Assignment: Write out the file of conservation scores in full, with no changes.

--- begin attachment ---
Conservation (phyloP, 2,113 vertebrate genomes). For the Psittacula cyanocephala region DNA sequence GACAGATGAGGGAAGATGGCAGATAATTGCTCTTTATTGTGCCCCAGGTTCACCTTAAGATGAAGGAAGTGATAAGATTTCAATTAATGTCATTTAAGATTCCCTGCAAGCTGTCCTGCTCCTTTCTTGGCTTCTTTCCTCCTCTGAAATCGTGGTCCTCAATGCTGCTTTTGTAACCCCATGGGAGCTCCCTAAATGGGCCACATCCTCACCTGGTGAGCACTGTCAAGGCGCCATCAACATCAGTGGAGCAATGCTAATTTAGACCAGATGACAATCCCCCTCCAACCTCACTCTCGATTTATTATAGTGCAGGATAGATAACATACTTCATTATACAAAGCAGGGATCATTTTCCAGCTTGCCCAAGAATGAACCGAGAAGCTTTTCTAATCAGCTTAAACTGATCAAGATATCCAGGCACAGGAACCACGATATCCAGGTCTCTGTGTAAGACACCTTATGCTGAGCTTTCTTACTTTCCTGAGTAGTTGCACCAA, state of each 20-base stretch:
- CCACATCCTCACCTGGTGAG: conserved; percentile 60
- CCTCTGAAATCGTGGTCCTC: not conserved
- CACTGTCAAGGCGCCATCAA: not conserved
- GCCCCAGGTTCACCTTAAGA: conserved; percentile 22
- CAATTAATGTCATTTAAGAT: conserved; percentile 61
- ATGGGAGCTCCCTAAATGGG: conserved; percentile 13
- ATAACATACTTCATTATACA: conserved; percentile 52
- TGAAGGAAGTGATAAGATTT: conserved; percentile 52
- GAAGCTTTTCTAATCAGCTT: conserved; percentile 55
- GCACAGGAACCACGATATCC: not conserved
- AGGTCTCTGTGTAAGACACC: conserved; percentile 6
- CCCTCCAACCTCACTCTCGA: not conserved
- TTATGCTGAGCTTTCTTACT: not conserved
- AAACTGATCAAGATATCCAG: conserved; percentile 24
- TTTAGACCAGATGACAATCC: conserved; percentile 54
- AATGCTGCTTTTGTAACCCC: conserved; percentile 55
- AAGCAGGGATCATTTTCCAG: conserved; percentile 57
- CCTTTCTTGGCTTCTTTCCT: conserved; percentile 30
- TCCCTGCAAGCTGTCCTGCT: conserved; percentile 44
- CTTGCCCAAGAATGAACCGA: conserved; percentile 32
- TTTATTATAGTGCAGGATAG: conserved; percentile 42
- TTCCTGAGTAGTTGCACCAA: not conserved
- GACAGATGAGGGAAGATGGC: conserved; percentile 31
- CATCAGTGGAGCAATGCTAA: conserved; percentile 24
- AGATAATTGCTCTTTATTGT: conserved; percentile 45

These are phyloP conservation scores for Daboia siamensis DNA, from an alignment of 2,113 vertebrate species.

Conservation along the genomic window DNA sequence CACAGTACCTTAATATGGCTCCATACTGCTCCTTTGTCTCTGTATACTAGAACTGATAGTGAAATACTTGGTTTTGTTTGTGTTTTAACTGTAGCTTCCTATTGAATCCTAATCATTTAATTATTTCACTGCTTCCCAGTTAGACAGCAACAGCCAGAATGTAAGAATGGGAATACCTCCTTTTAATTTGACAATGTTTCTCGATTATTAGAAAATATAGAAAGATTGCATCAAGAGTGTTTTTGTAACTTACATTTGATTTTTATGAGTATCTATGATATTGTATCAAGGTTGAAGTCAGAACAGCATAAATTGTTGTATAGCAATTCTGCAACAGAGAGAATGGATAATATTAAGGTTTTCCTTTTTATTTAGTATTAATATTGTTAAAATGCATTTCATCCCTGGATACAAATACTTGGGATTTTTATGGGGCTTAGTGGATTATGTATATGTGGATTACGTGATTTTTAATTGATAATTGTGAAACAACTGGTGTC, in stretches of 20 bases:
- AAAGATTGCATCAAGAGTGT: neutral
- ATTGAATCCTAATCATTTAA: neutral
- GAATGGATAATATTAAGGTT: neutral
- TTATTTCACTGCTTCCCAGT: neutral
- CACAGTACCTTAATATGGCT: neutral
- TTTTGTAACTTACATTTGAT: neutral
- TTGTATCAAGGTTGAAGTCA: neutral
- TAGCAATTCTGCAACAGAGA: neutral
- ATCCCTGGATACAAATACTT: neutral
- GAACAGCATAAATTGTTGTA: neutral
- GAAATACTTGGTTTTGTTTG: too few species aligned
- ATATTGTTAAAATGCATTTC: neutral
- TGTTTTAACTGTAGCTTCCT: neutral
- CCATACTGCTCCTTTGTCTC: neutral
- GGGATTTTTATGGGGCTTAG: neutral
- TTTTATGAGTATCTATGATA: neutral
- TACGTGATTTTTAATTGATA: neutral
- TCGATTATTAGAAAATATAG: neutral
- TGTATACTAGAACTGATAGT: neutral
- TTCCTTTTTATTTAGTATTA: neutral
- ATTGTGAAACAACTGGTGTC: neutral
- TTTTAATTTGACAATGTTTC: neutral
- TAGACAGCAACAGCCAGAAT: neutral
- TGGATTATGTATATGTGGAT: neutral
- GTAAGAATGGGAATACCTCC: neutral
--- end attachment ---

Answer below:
Conservation (phyloP, 2,113 vertebrate genomes). For the Psittacula cyanocephala region DNA sequence GACAGATGAGGGAAGATGGCAGATAATTGCTCTTTATTGTGCCCCAGGTTCACCTTAAGATGAAGGAAGTGATAAGATTTCAATTAATGTCATTTAAGATTCCCTGCAAGCTGTCCTGCTCCTTTCTTGGCTTCTTTCCTCCTCTGAAATCGTGGTCCTCAATGCTGCTTTTGTAACCCCATGGGAGCTCCCTAAATGGGCCACATCCTCACCTGGTGAGCACTGTCAAGGCGCCATCAACATCAGTGGAGCAATGCTAATTTAGACCAGATGACAATCCCCCTCCAACCTCACTCTCGATTTATTATAGTGCAGGATAGATAACATACTTCATTATACAAAGCAGGGATCATTTTCCAGCTTGCCCAAGAATGAACCGAGAAGCTTTTCTAATCAGCTTAAACTGATCAAGATATCCAGGCACAGGAACCACGATATCCAGGTCTCTGTGTAAGACACCTTATGCTGAGCTTTCTTACTTTCCTGAGTAGTTGCACCAA, state of each 20-base stretch:
- CCACATCCTCACCTGGTGAG: conserved; percentile 60
- CCTCTGAAATCGTGGTCCTC: not conserved
- CACTGTCAAGGCGCCATCAA: not conserved
- GCCCCAGGTTCACCTTAAGA: conserved; percentile 22
- CAATTAATGTCATTTAAGAT: conserved; percentile 61
- ATGGGAGCTCCCTAAATGGG: conserved; percentile 13
- ATAACATACTTCATTATACA: conserved; percentile 52
- TGAAGGAAGTGATAAGATTT: conserved; percentile 52
- GAAGCTTTTCTAATCAGCTT: conserved; percentile 55
- GCACAGGAACCACGATATCC: not conserved
- AGGTCTCTGTGTAAGACACC: conserved; percentile 6
- CCCTCCAACCTCACTCTCGA: not conserved
- TTATGCTGAGCTTTCTTACT: not conserved
- AAACTGATCAAGATATCCAG: conserved; percentile 24
- TTTAGACCAGATGACAATCC: conserved; percentile 54
- AATGCTGCTTTTGTAACCCC: conserved; percentile 55
- AAGCAGGGATCATTTTCCAG: conserved; percentile 57
- CCTTTCTTGGCTTCTTTCCT: conserved; percentile 30
- TCCCTGCAAGCTGTCCTGCT: conserved; percentile 44
- CTTGCCCAAGAATGAACCGA: conserved; percentile 32
- TTTATTATAGTGCAGGATAG: conserved; percentile 42
- TTCCTGAGTAGTTGCACCAA: not conserved
- GACAGATGAGGGAAGATGGC: conserved; percentile 31
- CATCAGTGGAGCAATGCTAA: conserved; percentile 24
- AGATAATTGCTCTTTATTGT: conserved; percentile 45

These are phyloP conservation scores for Daboia siamensis DNA, from an alignment of 2,113 vertebrate species.

Conservation along the genomic window DNA sequence CACAGTACCTTAATATGGCTCCATACTGCTCCTTTGTCTCTGTATACTAGAACTGATAGTGAAATACTTGGTTTTGTTTGTGTTTTAACTGTAGCTTCCTATTGAATCCTAATCATTTAATTATTTCACTGCTTCCCAGTTAGACAGCAACAGCCAGAATGTAAGAATGGGAATACCTCCTTTTAATTTGACAATGTTTCTCGATTATTAGAAAATATAGAAAGATTGCATCAAGAGTGTTTTTGTAACTTACATTTGATTTTTATGAGTATCTATGATATTGTATCAAGGTTGAAGTCAGAACAGCATAAATTGTTGTATAGCAATTCTGCAACAGAGAGAATGGATAATATTAAGGTTTTCCTTTTTATTTAGTATTAATATTGTTAAAATGCATTTCATCCCTGGATACAAATACTTGGGATTTTTATGGGGCTTAGTGGATTATGTATATGTGGATTACGTGATTTTTAATTGATAATTGTGAAACAACTGGTGTC, in stretches of 20 bases:
- AAAGATTGCATCAAGAGTGT: neutral
- ATTGAATCCTAATCATTTAA: neutral
- GAATGGATAATATTAAGGTT: neutral
- TTATTTCACTGCTTCCCAGT: neutral
- CACAGTACCTTAATATGGCT: neutral
- TTTTGTAACTTACATTTGAT: neutral
- TTGTATCAAGGTTGAAGTCA: neutral
- TAGCAATTCTGCAACAGAGA: neutral
- ATCCCTGGATACAAATACTT: neutral
- GAACAGCATAAATTGTTGTA: neutral
- GAAATACTTGGTTTTGTTTG: too few species aligned
- ATATTGTTAAAATGCATTTC: neutral
- TGTTTTAACTGTAGCTTCCT: neutral
- CCATACTGCTCCTTTGTCTC: neutral
- GGGATTTTTATGGGGCTTAG: neutral
- TTTTATGAGTATCTATGATA: neutral
- TACGTGATTTTTAATTGATA: neutral
- TCGATTATTAGAAAATATAG: neutral
- TGTATACTAGAACTGATAGT: neutral
- TTCCTTTTTATTTAGTATTA: neutral
- ATTGTGAAACAACTGGTGTC: neutral
- TTTTAATTTGACAATGTTTC: neutral
- TAGACAGCAACAGCCAGAAT: neutral
- TGGATTATGTATATGTGGAT: neutral
- GTAAGAATGGGAATACCTCC: neutral